Design unveiled for world’s 1st compressed hydrogen ship
Australia’s Global Energy Ventures revealed today the design of a new compressed hydrogen ship (H2 Ship) tailored for the transport of zero-carbon energy.
The Aussie developer of global integrated marine compressed natural gas (CNG) projects anticipates that detailed engineering will be lodged as part of the American Bureau of Shipping (ABS) Approval in Principle process in early 2021.
The ship and its cargo system are in the patent process.
The H2 Ship is designed to have a storage capacity of up to 2,000 tonnes (23 million m3) of compressed hydrogen.
The containment system will include ambient temperature hydrogen at a target pressure of 3,600 psi (or 250 bar).
The Australian company said it would evaluate smaller capacity ships for demonstration purposes based on specific pilot export projects.
GEV plans to focus on Australian hydrogen export projects, with several projects advancing through pilot phases and now looking to export markets.
Hydrogen is gaining in popularity among global governments and energy companies as the pillar for decarbonizing heavy emitting industries.
It is a clean burning fuel that can be produced in several ways, including using renewable energy produced from solar, wind, and hydro.
Green hydrogen delivers a high energy density fuel source that does not emit CO2 or greenhouse emissions during consumption.
It is expected to be applied in numerous heavy emission sectors, including power generation, petrochemical, long-haul transport (road and marine), steel, cement, and fertilizer.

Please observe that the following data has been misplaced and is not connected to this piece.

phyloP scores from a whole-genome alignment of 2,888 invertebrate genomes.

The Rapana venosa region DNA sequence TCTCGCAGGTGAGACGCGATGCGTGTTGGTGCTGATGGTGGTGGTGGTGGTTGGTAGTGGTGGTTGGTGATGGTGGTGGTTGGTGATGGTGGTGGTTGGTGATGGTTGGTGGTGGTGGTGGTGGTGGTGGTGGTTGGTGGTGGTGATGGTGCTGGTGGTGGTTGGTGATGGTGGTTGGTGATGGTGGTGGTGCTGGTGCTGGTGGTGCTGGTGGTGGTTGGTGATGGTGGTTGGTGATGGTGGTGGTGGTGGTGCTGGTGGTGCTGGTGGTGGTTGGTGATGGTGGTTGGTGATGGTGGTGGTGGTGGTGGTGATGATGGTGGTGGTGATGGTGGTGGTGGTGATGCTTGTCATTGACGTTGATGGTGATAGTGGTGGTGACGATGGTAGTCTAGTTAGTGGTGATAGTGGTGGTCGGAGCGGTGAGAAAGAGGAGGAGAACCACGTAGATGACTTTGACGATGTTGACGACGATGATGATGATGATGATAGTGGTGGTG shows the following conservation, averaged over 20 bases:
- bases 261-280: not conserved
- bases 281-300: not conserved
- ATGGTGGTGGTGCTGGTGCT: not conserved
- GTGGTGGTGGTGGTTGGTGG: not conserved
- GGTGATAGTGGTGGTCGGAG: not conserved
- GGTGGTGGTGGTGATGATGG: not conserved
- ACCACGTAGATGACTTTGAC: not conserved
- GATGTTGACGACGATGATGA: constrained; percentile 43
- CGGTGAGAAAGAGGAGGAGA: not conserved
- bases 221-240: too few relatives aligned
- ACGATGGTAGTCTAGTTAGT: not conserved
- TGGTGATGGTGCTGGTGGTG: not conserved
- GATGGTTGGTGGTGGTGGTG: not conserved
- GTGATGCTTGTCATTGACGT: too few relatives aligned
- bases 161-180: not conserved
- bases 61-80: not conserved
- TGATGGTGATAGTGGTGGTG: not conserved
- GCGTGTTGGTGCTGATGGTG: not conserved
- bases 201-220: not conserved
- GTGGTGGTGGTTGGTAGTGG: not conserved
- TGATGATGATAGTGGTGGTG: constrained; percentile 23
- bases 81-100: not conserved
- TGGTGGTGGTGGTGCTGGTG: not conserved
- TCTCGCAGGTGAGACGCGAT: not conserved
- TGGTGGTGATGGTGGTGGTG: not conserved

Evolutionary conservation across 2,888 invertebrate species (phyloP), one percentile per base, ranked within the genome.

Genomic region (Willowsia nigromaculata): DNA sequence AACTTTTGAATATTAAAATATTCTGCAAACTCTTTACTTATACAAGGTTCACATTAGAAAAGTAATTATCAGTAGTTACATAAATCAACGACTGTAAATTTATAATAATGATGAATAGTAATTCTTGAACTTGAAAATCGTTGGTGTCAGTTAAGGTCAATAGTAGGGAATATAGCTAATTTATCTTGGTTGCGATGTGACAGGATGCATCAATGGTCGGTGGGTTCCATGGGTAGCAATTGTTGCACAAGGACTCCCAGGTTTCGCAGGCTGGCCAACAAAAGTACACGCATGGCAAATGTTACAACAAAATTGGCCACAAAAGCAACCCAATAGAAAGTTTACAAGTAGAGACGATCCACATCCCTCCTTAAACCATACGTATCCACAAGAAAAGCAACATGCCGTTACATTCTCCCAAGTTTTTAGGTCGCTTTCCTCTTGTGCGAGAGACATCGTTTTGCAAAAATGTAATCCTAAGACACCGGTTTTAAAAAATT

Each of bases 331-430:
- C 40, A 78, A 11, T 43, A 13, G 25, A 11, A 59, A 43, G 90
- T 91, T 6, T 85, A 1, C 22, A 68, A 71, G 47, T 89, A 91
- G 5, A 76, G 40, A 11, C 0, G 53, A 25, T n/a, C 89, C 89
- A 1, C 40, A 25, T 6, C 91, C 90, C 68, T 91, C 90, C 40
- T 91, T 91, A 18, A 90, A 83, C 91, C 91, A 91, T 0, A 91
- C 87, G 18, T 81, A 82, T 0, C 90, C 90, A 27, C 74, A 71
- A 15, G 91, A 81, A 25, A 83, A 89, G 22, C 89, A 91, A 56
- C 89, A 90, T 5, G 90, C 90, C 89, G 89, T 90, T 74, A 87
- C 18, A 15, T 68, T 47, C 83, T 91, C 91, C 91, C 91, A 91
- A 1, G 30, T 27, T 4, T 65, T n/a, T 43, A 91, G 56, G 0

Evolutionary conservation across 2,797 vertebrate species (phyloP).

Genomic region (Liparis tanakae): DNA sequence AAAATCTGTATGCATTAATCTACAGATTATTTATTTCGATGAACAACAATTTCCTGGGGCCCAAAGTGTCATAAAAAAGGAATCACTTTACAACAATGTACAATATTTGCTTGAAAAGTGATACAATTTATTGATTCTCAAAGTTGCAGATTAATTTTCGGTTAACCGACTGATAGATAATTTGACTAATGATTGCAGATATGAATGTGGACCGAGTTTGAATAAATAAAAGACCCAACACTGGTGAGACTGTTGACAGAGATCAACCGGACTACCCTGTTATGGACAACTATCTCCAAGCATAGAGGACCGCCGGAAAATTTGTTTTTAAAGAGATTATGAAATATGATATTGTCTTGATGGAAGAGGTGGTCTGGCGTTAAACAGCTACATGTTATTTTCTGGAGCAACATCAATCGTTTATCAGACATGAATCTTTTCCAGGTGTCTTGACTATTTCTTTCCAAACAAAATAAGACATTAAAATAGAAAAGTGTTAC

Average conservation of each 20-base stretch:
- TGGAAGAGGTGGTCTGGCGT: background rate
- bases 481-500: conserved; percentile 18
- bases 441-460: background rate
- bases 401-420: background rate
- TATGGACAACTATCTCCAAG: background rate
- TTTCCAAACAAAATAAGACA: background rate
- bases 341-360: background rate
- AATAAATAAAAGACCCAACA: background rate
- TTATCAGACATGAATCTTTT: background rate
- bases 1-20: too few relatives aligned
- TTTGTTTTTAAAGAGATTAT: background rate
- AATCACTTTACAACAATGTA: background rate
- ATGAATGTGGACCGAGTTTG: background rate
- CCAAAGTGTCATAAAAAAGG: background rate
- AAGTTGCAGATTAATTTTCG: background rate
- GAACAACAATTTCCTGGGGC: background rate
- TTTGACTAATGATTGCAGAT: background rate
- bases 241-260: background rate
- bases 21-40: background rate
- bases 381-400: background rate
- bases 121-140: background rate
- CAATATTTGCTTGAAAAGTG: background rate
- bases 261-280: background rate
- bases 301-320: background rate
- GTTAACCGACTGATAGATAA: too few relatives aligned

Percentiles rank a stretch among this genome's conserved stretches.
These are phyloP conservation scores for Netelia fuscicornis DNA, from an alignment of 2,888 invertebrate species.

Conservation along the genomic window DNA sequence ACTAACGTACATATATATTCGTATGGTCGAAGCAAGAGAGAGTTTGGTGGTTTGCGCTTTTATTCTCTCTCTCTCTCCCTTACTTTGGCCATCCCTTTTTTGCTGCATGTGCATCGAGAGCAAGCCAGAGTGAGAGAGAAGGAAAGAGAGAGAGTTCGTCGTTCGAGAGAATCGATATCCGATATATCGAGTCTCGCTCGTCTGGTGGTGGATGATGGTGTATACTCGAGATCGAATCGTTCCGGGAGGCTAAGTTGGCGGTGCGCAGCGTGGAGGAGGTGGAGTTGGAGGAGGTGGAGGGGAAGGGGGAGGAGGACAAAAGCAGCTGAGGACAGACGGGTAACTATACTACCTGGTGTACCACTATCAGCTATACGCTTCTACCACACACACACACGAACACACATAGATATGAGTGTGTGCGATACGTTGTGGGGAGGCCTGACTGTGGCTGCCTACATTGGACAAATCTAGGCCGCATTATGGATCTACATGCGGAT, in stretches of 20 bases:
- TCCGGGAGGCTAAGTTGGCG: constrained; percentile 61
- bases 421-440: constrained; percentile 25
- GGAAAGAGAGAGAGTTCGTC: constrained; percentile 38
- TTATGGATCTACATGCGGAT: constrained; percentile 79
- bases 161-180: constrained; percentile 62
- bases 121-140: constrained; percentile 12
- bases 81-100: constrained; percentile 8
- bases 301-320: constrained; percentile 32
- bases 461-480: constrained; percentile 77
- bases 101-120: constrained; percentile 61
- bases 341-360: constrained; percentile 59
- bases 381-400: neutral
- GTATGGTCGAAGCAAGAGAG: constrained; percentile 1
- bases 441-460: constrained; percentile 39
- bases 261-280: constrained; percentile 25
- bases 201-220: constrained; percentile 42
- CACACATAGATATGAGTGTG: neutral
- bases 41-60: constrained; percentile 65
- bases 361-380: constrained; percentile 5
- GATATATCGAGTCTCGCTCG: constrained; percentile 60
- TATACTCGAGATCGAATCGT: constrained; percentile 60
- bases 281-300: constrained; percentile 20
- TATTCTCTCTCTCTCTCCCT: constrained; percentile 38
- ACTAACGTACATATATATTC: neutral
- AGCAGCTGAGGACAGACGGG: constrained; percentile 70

Australia aims to tap into the potential of this switch by becoming a major player in the hydrogen industry by 2030 in line with its National Hydrogen Strategy.
The strategy, launched in 2019, outlines a set of nationally coordinated actions aimed at establishing ‘Hydrogen Hubs’ for production and export to the country’s major energy trading partners across the Asia Pacific region.
Australia has the necessary natural resources to produce green hydrogen and there are several projects under way across several states and territories to produce and implement hydrogen into their supply chains.
GEV has commenced the process of identifying a shortlist of suitable projects already through the pilot stage of hydrogen production and has a strategy to export hydrogen from the North West of Australia into the Asia Pacific region.
The infrastructure and organisations involved in a hydrogen supply chain are similar to that of exporting and shipping natural gas.
Australia’s Global Energy Ventures said it has already launched talks with technical groups to fast-track the screening of viable options for a compressed hydrogen supply chain.
To finance the endavour the company is looking to tap into the available financing programs made available by the Australian government under the Federal Government commitment of A$1.9B to the development of renewable technologies.
The company already secured R&D funds for its CNG Optimum ship in 2018-2019.
“GEV sees Australia as the global leader for establishing a national hydrogen strategy and industry with major funding programs in place. Australia has also established future hydrogen export agreements with regional customers in Japan, Korea, Singapore, and most recently Germany,” Maurice Brand, Executive Chairman & CEO, said.
Brand explained that the launch of a new compressed H2 Ship does not detract from the company’s focus on the commercialisation of the CNG Optimum.
The CNG Optimum design, approved by ABS, is ready for construction.
The ship’s hull has a capacity to store 200 million standard cubic feet of Compressed Natural Gas.
The Optimum containment system is constructed using hexagonal close-packed, high strength pipes that run the entire length of the ship’s cargo hold